Slate’s Jack Shafer, in “Newspapers are dying, but the news is thriving,” writes:
Newspapers whose readers are as much constituents as they are readers are the best bets to thrive as they decline. The Wall Street Journal and Financial Times will remain musts for a long time. Luckily for the (Washington) Post, it should continue to be required reading for government employees, lawyers, lobbyists, other journalists, and the new-class types at nongovernmental organizations, think tanks, and universities. Might one of the Detroit dailies eventually navigate a profitable path out of the decline by focusing more heavily on the auto industry?
The days have long since passed when Detroit was the true center of the auto industry. The concept here is a good one, however — but it really has less to do with the print product than the Web.
print edition remains a local animal, with only the National Weekly Edition circulating broadly outside the capital. Instead, washingtonpost.com has basically become the national and international edition of the paper while also serving a huge slice of the local constituency.
This is the smart move. The Post online, given the right kinds of investments, could win big. As a political portal, the Post isn’t there yet. But the people inside the place seem to understand their opportunity.
They can turn the Post’s online operation into the place to come for the best American political coverage, a site where people all over the world will find key news and interpretation of what’s going on inside the globe’s most influential capital. Now that is a franchise, or could be.
This, in a different context, is what we were trying at the San Jose Mercury News in the 1990s. We realized we were in the epicenter of the major economic and business story of the era: the rise of the technology industry to global prominence. For a time, we turned the Mercury into one of the must-look publications for anyone who cared about what was happening in the tech world.
What we missed, however, was nailing the online component, namely the “vertical” website that Knight Ridder ran and, until next week’s sale of the company to McClatchy, still runs: SiliconValley.com. This was a golden opportunity for the company to capitalize on something we’d been handed on a plate, our location and ability to set a baseline.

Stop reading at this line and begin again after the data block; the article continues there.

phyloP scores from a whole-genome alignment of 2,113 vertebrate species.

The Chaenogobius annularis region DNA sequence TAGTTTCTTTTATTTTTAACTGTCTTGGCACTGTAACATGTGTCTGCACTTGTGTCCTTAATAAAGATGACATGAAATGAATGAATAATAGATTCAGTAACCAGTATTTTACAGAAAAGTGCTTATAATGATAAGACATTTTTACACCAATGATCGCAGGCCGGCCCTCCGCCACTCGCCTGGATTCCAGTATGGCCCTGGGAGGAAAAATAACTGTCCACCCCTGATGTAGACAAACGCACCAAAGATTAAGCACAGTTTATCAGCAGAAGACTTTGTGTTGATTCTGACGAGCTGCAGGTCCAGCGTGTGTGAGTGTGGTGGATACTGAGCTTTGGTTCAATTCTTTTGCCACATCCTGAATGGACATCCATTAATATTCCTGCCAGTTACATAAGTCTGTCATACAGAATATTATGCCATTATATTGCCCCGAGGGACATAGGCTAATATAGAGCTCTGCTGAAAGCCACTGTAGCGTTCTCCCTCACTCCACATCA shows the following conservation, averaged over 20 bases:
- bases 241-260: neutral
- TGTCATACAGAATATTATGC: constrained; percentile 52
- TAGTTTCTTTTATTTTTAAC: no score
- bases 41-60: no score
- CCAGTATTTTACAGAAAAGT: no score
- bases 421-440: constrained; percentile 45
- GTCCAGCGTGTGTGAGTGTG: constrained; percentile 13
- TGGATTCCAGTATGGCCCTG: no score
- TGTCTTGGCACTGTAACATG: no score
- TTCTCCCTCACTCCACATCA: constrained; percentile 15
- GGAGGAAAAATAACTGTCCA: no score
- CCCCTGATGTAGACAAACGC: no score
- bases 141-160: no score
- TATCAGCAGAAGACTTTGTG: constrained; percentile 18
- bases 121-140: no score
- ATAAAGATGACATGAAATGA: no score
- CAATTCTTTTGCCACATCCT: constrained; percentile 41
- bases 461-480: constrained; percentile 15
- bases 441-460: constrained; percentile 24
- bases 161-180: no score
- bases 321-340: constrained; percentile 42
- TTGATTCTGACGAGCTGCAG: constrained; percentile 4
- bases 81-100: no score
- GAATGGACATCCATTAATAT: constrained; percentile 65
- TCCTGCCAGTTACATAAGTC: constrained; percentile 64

SiliconValley.com relied mostly on the coverage from the Mercury, with some add-ons like my blog and the still-great Good Morning Silicon Valley blog. But there was no serious inclination to leverage the name, location and potential in a major way. So, largely because Knight Ridder never invested the proper resources, SiliconValley.com never achieved the kind of critical mass that establishes a serious franchise. We might still have been clobbered by CNET and other media that cared only about tech, but we’d have been a serious player.
In his piece, Shafer is pessimistic about how a regional paper like the Philadelphia Inquirer will endure the huge changes. And he questions whether the Los Angeles Times could survive on the comparative advantage of covering the entertainment and aerospace industries, two of the local mainstays that have global followings, at least with anything like the profitability, much less circulation, that it has today. I doubt it, too.
Where I question Shafer’s analysis is when he implies that people’s insatiable appetite for information (he calls it “news”) will save journalism. This is a business question, not a matter of whether people want to read news. Will they pay, or, alternately, will someone else pay a subsidy (e.g. advertising) to keep them in the audience? The answer to the first question seems to be, Not very often. The second is difficult because advertisers are going to more targeted kinds of advertising places, such as eBay and craigslist. The business issue is more troubling than the journalism one, and will remain so.